ptr->scale(2);                     // ERROR: conversion from const to non-const

Implicit this->

Since member variables and member functions are both located within the scope of a class, C++ allows us to refer to members from within a member function without the explicit this-> syntax. The compiler automatically inserts the member dereference for us:

class Triangle {
  double a;
  double b;
  double c;

  ...

  double perimeter() const {
    return a + b + c; // Equivalent to: this->a + this->b + this->c
  }
};

This is also the case for invoking other member functions. For instance, the following defines and uses functions to get each side length:

class Triangle {
  double a;
  double b;
  double c;

  ...

  double side1() const {
    return a;
  }

  double side2() const {
    return b;
  }

  double side3() const {
    return c;
  }

  double perimeter() const {
    return side1() + side2() + side3();
    // Equivalent to: this->side1() + this->side2() + this->side3()
  }
};

In both cases, the compiler can tell that we are referring to members of the class and therefore inserts the this->. However, if there are names in a closer scope that conflict with the member names, we must use this-> ourselves. The following is an example:

class Triangle {
  double a;

  ...

  double set_side1(double a) {
    this->a = a;
  }
};

Here, the unqualified a refers to the parameter a, since it is declared in a narrower scope than the member variable. We can still refer to the member a by qualifying its name with this->.

In general, we should avoid declaring variables in a local scope that hide names in an outer scope. Doing so in a constructor or set function is often considered acceptable, but it should be avoided elsewhere.

Member Accessibility

The data representation of an ADT is usually an implementation detail (plain old data being an exception). With C-style structs, however, we have to rely on programmers to respect convention and avoid accessing member variables directly. With C++ classes, the language provides us a mechanism for enforcing this convention: declaring members as private prevents access from outside the class, while declaring them as public allows outside access. 1 We give a set of members a particular access level by placing private: or public: before the members – that access level applies to subsequent members until a new access specifier is encountered, and any number of specifiers may appear in a class. The following is an example:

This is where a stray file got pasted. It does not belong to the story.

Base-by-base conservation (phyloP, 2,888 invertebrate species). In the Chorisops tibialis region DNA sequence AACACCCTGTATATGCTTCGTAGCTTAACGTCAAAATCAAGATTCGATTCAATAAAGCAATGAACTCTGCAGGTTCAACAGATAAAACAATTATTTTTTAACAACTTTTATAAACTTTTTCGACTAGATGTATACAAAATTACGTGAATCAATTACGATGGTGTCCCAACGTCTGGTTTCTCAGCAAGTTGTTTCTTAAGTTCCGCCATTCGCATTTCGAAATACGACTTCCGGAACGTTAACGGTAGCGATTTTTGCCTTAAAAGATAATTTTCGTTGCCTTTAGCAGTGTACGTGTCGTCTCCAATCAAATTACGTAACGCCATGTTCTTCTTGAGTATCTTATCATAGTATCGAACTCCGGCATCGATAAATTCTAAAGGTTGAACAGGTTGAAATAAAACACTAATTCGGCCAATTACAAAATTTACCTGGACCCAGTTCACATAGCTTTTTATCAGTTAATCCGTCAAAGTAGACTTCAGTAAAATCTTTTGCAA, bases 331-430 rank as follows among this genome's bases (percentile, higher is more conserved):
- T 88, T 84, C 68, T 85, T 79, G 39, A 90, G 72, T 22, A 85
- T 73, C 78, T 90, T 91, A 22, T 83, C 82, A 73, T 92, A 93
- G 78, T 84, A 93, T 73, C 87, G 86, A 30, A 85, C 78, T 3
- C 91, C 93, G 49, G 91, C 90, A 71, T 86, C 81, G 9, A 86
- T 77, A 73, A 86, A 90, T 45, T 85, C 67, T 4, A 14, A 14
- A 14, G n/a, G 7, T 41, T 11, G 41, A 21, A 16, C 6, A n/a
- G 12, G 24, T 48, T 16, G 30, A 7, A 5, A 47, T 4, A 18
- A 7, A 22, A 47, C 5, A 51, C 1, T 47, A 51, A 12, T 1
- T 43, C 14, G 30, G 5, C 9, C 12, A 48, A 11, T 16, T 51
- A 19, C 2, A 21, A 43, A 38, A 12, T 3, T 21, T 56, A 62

1

Later, we will discuss protected members that are accessible to derived classes. This access level, however, is rarely used.

class Triangle {
private:
  double a;
  double b;
  double c;

public:
  Triangle(double a_in, double b_in, double c_in);

  double perimeter() const {
    return a + b + c;
  }

  void scale(double s) {
    a *= s;
    b *= s;
    c *= s;
  }
};

In this example, the members a, b, and c are declared as private, while Triangle(), perimeter(), and scale() are declared as public. Private members, whether variables or functions, can be accessed from within the class, even if they are members of a different object of that class. They cannot be accessed from outside the class:

int main() {
  Triangle t1(3, 4, 5);            // OK: Triangle() is public
  t1.scale(2);                     // OK: scale() is public
  cout << t1.perimeter() << endl;  // OK: perimeter() is public

  // Die triangle! DIE!
  t1.a = -1;                       // ERROR: a is private
}

With the class keyword, the default access level is private. Thus, the private: at the beginning of the Triangle definition is redundant, and the following is equivalent:

class Triangle {
  double a;
  double b;
  double c;

public:
  Triangle(double a_in, double b_in, double c_in);

  ...
};

We have seen previously that members declared within a struct are accessible from outside the struct. In fact, the only difference between the struct and class keywords when defining a class type is the default access level: public for struct but private for class. 2 However, we use the two keywords for different conventions in this course.

2

This also applies to inheritance. We will see next time that private inheritance is the default for a class, and we will need to use the public keyword to override this. The default for a struct is public inheritance.

Constructors

A constructor is similar to a member function, except that its purpose is to initialize a class-type object. In most cases, C++ guarantees that a constructor is called when creating an object of class type. 3 The following examples all call a constructor:

3

The exception is aggregate initialization, where an initializer list is used to directly initialize the members of a class-type object. This is only possible for aggregates, which are class types that have a restricted set of features. Our pattern of C-style structs obey the rules for an aggregate, though we define init functions instead of using aggregate initialization. Our convention of C++ classes results in class types that are not aggregates, so objects of such types can only be initialized through a constructor. We can still use initializer-list syntax for a non-aggregate – it will call a constructor with the values in the initializer list as arguments.